clientId: 'meine-anwendung-webapp'
});
return keycloak.hasRealmRole(roleName);
}

Securing bean classes and methods in Java is similarly simple. Access can be restricted or allowed through annotation:

	
		import javax.annotation.security.*;
@RolesAllowed("administrator")
public class Ressource {
@RolesAllowed("entwickler")
public void exampleMethod() {
//...
}
@PermitAll
public Object getExampleRessource() {
//...
}
}

Manage roles efficiently using groups

It is often possible to define groups of users with multiple access permissions, for example according to the structure of a company. You can create these as groups in Keycloak and assign roles to them. You can then assign users to any number of groups. The advantage of this is that you do not have to assign your roles to the users individually, thus saving yourself from maintenance hell (that said, you can also assign roles to users individually). Figure 3 shows an example of the role overview of a ‘Manager’ group.

Figure3: A ‘Manager’ group with the assigned role ‘administrator’. Since ‘administrator’ is a composite role to which the role ‘administrator’ is assigned, these two roles can be seen under Effective Roles.

Users of a group automatically have all assigned roles and thus access to the corresponding resources. Groups are hierarchical so that permissions can be managed in any fine-grained way.

In our example, I would like to define users from different companies. For this purpose, I create a group for each company. There are employees in different areas within the companies. The company ‘Unternehmen_1’ employs managers and developers and the company ‘Unternehmen_2’ also employs sales staff. Developers from the North American region will also have additional access rights. This results in the hierarchy of groups shown in figure 4. Roles can be assigned to these groups as desired to enable fine-grained access authorisation.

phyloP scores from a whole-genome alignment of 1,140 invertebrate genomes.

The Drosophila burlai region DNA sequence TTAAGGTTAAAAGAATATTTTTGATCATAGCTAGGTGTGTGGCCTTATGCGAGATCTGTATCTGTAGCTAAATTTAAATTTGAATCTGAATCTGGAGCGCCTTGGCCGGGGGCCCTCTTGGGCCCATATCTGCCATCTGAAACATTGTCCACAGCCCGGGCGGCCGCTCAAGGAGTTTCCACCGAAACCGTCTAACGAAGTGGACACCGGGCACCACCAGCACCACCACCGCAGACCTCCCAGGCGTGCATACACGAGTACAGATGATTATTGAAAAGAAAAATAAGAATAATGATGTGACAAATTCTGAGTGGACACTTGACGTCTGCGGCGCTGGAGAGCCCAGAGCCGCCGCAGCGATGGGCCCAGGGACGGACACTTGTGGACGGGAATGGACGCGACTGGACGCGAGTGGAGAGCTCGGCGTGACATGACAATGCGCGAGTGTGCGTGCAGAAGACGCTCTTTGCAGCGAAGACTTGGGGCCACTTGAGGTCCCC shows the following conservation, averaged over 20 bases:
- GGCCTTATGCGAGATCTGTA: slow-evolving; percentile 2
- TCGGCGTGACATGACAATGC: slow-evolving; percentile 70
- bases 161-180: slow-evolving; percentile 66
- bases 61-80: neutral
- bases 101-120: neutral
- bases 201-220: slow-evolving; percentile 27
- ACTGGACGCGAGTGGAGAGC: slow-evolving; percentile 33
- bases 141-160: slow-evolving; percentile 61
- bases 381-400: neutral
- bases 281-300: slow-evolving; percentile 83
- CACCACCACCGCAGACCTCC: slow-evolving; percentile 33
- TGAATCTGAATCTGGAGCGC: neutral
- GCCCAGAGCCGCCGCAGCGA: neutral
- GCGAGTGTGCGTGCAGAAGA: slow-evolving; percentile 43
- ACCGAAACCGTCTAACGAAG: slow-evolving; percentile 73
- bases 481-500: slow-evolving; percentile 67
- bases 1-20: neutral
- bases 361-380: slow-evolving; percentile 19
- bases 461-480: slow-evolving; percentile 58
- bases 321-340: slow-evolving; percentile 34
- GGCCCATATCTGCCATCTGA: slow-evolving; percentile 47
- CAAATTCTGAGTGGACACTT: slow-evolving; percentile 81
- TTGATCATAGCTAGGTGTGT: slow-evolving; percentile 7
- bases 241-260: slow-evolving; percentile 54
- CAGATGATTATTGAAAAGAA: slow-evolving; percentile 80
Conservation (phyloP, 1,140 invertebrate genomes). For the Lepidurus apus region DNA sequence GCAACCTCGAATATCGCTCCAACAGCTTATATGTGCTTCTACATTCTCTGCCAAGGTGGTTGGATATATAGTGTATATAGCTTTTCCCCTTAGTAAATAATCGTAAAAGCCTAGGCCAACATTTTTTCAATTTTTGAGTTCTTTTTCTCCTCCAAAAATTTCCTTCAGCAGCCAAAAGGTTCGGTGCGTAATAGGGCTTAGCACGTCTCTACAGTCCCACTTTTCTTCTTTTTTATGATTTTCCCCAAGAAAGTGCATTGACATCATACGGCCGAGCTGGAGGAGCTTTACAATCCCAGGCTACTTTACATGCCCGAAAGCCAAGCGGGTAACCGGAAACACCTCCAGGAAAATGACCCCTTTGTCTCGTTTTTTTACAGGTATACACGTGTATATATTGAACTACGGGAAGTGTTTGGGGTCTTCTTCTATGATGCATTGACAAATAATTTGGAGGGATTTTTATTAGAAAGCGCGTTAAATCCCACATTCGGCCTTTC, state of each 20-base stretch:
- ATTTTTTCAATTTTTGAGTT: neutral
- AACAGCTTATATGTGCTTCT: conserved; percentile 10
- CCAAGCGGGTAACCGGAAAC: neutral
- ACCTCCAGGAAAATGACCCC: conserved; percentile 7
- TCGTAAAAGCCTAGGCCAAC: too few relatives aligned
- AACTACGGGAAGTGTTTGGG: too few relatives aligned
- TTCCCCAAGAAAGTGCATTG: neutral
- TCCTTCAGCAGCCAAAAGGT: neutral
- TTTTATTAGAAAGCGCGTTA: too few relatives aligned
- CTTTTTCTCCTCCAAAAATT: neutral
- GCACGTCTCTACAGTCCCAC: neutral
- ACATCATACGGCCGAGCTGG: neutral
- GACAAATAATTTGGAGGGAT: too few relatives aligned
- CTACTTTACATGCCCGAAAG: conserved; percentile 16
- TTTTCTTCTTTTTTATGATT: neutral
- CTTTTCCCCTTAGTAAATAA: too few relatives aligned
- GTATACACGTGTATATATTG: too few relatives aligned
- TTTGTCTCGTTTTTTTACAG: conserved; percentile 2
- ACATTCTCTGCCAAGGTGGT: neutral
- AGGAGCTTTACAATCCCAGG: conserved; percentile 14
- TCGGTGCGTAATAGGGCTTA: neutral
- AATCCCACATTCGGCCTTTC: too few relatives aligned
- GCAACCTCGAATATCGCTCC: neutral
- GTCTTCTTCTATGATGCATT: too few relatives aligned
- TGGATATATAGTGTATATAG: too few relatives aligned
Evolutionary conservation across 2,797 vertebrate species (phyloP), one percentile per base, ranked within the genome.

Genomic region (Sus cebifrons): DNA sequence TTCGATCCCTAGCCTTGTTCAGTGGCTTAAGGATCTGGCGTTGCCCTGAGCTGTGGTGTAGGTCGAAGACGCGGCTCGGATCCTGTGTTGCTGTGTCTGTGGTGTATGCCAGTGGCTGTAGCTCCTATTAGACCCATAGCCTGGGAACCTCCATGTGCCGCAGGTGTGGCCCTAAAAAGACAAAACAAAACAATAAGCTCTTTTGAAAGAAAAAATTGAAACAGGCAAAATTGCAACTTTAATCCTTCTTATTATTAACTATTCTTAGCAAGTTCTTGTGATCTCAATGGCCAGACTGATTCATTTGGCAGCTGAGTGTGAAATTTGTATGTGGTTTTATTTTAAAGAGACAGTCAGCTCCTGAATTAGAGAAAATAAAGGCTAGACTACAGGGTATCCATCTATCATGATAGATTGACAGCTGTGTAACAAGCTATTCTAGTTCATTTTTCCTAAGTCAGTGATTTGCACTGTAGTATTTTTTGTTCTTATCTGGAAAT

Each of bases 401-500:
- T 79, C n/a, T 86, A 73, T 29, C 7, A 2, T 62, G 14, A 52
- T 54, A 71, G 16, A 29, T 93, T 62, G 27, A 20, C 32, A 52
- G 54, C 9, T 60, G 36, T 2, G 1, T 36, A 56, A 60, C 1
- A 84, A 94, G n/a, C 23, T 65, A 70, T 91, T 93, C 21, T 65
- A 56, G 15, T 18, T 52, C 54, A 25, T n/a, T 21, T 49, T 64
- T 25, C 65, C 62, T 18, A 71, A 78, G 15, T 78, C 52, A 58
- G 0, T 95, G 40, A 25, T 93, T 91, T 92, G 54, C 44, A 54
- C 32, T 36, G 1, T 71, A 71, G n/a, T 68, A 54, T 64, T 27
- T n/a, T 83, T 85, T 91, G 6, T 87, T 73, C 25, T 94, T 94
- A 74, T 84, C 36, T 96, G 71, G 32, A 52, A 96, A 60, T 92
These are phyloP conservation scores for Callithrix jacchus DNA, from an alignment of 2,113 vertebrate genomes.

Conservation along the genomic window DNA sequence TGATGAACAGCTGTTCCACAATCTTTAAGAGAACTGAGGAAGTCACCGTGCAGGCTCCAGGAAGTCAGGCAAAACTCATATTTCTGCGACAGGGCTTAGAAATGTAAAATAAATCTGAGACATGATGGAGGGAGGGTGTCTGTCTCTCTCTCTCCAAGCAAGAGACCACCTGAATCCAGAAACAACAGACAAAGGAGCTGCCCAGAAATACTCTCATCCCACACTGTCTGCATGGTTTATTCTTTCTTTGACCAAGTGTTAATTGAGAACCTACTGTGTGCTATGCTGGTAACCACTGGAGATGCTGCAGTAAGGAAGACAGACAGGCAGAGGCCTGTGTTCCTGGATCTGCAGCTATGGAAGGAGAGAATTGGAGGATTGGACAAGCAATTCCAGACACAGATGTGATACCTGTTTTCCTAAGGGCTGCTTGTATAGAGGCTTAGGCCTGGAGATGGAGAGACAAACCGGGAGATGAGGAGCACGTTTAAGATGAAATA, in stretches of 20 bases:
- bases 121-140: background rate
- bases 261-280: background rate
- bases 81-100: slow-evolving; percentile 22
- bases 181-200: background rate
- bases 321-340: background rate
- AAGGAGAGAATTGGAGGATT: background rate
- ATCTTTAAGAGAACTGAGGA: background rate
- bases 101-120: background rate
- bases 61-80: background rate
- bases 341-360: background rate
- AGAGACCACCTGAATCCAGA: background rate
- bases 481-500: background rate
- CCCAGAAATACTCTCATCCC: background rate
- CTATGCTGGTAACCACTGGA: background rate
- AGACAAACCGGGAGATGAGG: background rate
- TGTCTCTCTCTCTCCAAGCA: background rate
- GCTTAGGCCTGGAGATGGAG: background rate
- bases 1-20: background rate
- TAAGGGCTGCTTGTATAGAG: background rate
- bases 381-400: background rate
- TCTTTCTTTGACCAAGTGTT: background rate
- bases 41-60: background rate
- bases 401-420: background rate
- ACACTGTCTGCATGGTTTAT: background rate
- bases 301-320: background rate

Figure 4: An example hierarchy of groups.

Conclusion

Keycloak is a standard IAM system that is easy to integrate. In my blog post, I have given you a brief introduction to the administration of access permissions so that you will be able to apply them in your own context. The basis for this is different types of roles, which can be efficiently assigned to users through groups. Groups are hierarchical, meaning that roles assigned to a group are also available in the groups below it. This allows a fine-grained access authorisation concept to be created. I have explained this to you using a few short examples. There are, of course, a plethora of other exciting topics on Keycloak, but these deserve their own blog posts.

You can find more information on the topic of Keycloak here:

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Picture Daniel Lenzen

Author Daniel Lenzen

Daniel Lenzen studied computer science and has been working for adesso since 2017. He is currently working on a project to develop a platform for digital guarantees.